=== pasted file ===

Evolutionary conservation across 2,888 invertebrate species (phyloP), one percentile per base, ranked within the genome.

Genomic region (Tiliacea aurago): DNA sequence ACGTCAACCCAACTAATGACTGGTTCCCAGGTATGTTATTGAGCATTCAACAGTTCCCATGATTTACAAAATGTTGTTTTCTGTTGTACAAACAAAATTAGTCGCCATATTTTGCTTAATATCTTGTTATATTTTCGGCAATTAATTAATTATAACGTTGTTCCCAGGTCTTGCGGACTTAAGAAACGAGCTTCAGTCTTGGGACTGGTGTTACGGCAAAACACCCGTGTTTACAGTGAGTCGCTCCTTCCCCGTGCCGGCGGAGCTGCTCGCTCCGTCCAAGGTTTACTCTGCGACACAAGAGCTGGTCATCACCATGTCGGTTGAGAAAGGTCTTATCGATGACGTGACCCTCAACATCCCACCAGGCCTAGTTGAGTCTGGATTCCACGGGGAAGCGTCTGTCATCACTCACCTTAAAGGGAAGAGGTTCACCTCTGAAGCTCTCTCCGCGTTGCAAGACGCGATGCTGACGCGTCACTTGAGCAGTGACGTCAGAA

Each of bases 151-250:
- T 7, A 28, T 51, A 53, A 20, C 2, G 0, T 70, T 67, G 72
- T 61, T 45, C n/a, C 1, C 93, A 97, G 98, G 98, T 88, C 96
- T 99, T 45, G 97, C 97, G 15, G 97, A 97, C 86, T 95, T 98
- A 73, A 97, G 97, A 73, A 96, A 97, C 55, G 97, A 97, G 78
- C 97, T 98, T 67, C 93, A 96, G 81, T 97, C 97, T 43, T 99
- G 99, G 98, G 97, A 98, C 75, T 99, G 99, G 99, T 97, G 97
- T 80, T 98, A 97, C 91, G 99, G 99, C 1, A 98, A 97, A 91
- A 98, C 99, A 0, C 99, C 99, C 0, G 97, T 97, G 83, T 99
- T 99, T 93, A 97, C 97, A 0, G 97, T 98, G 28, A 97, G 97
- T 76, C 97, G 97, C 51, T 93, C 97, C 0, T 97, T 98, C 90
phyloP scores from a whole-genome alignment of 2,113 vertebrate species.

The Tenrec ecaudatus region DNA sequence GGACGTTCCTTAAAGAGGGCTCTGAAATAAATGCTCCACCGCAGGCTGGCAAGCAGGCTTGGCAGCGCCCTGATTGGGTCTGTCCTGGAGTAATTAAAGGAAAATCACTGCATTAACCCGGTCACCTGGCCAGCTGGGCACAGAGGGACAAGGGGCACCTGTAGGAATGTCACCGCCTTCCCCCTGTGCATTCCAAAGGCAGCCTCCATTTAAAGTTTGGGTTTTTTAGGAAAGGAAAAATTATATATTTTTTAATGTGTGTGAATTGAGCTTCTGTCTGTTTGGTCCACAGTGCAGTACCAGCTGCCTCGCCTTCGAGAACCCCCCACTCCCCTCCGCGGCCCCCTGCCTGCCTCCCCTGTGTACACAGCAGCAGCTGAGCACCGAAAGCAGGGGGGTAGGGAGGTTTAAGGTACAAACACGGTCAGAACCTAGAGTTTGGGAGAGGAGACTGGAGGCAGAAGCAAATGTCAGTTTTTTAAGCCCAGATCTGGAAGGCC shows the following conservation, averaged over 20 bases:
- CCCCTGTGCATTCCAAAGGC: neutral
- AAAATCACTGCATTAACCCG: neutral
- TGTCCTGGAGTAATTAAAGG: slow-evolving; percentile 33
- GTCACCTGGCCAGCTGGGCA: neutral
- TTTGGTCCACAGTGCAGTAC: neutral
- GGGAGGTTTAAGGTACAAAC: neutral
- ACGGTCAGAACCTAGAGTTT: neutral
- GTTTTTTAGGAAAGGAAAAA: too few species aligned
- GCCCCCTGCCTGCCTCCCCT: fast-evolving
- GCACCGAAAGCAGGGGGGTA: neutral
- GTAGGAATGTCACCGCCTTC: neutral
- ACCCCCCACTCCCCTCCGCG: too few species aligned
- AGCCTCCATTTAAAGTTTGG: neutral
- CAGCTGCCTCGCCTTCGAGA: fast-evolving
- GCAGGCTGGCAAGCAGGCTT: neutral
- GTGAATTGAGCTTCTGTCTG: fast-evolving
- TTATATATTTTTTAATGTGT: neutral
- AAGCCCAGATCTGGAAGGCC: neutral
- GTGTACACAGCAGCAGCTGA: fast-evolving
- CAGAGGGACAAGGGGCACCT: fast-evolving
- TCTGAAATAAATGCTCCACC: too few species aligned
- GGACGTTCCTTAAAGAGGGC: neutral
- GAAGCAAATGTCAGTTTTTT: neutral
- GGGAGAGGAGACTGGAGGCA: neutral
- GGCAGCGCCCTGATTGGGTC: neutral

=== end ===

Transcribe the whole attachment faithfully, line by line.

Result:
Evolutionary conservation across 2,888 invertebrate species (phyloP), one percentile per base, ranked within the genome.

Genomic region (Tiliacea aurago): DNA sequence ACGTCAACCCAACTAATGACTGGTTCCCAGGTATGTTATTGAGCATTCAACAGTTCCCATGATTTACAAAATGTTGTTTTCTGTTGTACAAACAAAATTAGTCGCCATATTTTGCTTAATATCTTGTTATATTTTCGGCAATTAATTAATTATAACGTTGTTCCCAGGTCTTGCGGACTTAAGAAACGAGCTTCAGTCTTGGGACTGGTGTTACGGCAAAACACCCGTGTTTACAGTGAGTCGCTCCTTCCCCGTGCCGGCGGAGCTGCTCGCTCCGTCCAAGGTTTACTCTGCGACACAAGAGCTGGTCATCACCATGTCGGTTGAGAAAGGTCTTATCGATGACGTGACCCTCAACATCCCACCAGGCCTAGTTGAGTCTGGATTCCACGGGGAAGCGTCTGTCATCACTCACCTTAAAGGGAAGAGGTTCACCTCTGAAGCTCTCTCCGCGTTGCAAGACGCGATGCTGACGCGTCACTTGAGCAGTGACGTCAGAA

Each of bases 151-250:
- T 7, A 28, T 51, A 53, A 20, C 2, G 0, T 70, T 67, G 72
- T 61, T 45, C n/a, C 1, C 93, A 97, G 98, G 98, T 88, C 96
- T 99, T 45, G 97, C 97, G 15, G 97, A 97, C 86, T 95, T 98
- A 73, A 97, G 97, A 73, A 96, A 97, C 55, G 97, A 97, G 78
- C 97, T 98, T 67, C 93, A 96, G 81, T 97, C 97, T 43, T 99
- G 99, G 98, G 97, A 98, C 75, T 99, G 99, G 99, T 97, G 97
- T 80, T 98, A 97, C 91, G 99, G 99, C 1, A 98, A 97, A 91
- A 98, C 99, A 0, C 99, C 99, C 0, G 97, T 97, G 83, T 99
- T 99, T 93, A 97, C 97, A 0, G 97, T 98, G 28, A 97, G 97
- T 76, C 97, G 97, C 51, T 93, C 97, C 0, T 97, T 98, C 90
phyloP scores from a whole-genome alignment of 2,113 vertebrate species.

The Tenrec ecaudatus region DNA sequence GGACGTTCCTTAAAGAGGGCTCTGAAATAAATGCTCCACCGCAGGCTGGCAAGCAGGCTTGGCAGCGCCCTGATTGGGTCTGTCCTGGAGTAATTAAAGGAAAATCACTGCATTAACCCGGTCACCTGGCCAGCTGGGCACAGAGGGACAAGGGGCACCTGTAGGAATGTCACCGCCTTCCCCCTGTGCATTCCAAAGGCAGCCTCCATTTAAAGTTTGGGTTTTTTAGGAAAGGAAAAATTATATATTTTTTAATGTGTGTGAATTGAGCTTCTGTCTGTTTGGTCCACAGTGCAGTACCAGCTGCCTCGCCTTCGAGAACCCCCCACTCCCCTCCGCGGCCCCCTGCCTGCCTCCCCTGTGTACACAGCAGCAGCTGAGCACCGAAAGCAGGGGGGTAGGGAGGTTTAAGGTACAAACACGGTCAGAACCTAGAGTTTGGGAGAGGAGACTGGAGGCAGAAGCAAATGTCAGTTTTTTAAGCCCAGATCTGGAAGGCC shows the following conservation, averaged over 20 bases:
- CCCCTGTGCATTCCAAAGGC: neutral
- AAAATCACTGCATTAACCCG: neutral
- TGTCCTGGAGTAATTAAAGG: slow-evolving; percentile 33
- GTCACCTGGCCAGCTGGGCA: neutral
- TTTGGTCCACAGTGCAGTAC: neutral
- GGGAGGTTTAAGGTACAAAC: neutral
- ACGGTCAGAACCTAGAGTTT: neutral
- GTTTTTTAGGAAAGGAAAAA: too few species aligned
- GCCCCCTGCCTGCCTCCCCT: fast-evolving
- GCACCGAAAGCAGGGGGGTA: neutral
- GTAGGAATGTCACCGCCTTC: neutral
- ACCCCCCACTCCCCTCCGCG: too few species aligned
- AGCCTCCATTTAAAGTTTGG: neutral
- CAGCTGCCTCGCCTTCGAGA: fast-evolving
- GCAGGCTGGCAAGCAGGCTT: neutral
- GTGAATTGAGCTTCTGTCTG: fast-evolving
- TTATATATTTTTTAATGTGT: neutral
- AAGCCCAGATCTGGAAGGCC: neutral
- GTGTACACAGCAGCAGCTGA: fast-evolving
- CAGAGGGACAAGGGGCACCT: fast-evolving
- TCTGAAATAAATGCTCCACC: too few species aligned
- GGACGTTCCTTAAAGAGGGC: neutral
- GAAGCAAATGTCAGTTTTTT: neutral
- GGGAGAGGAGACTGGAGGCA: neutral
- GGCAGCGCCCTGATTGGGTC: neutral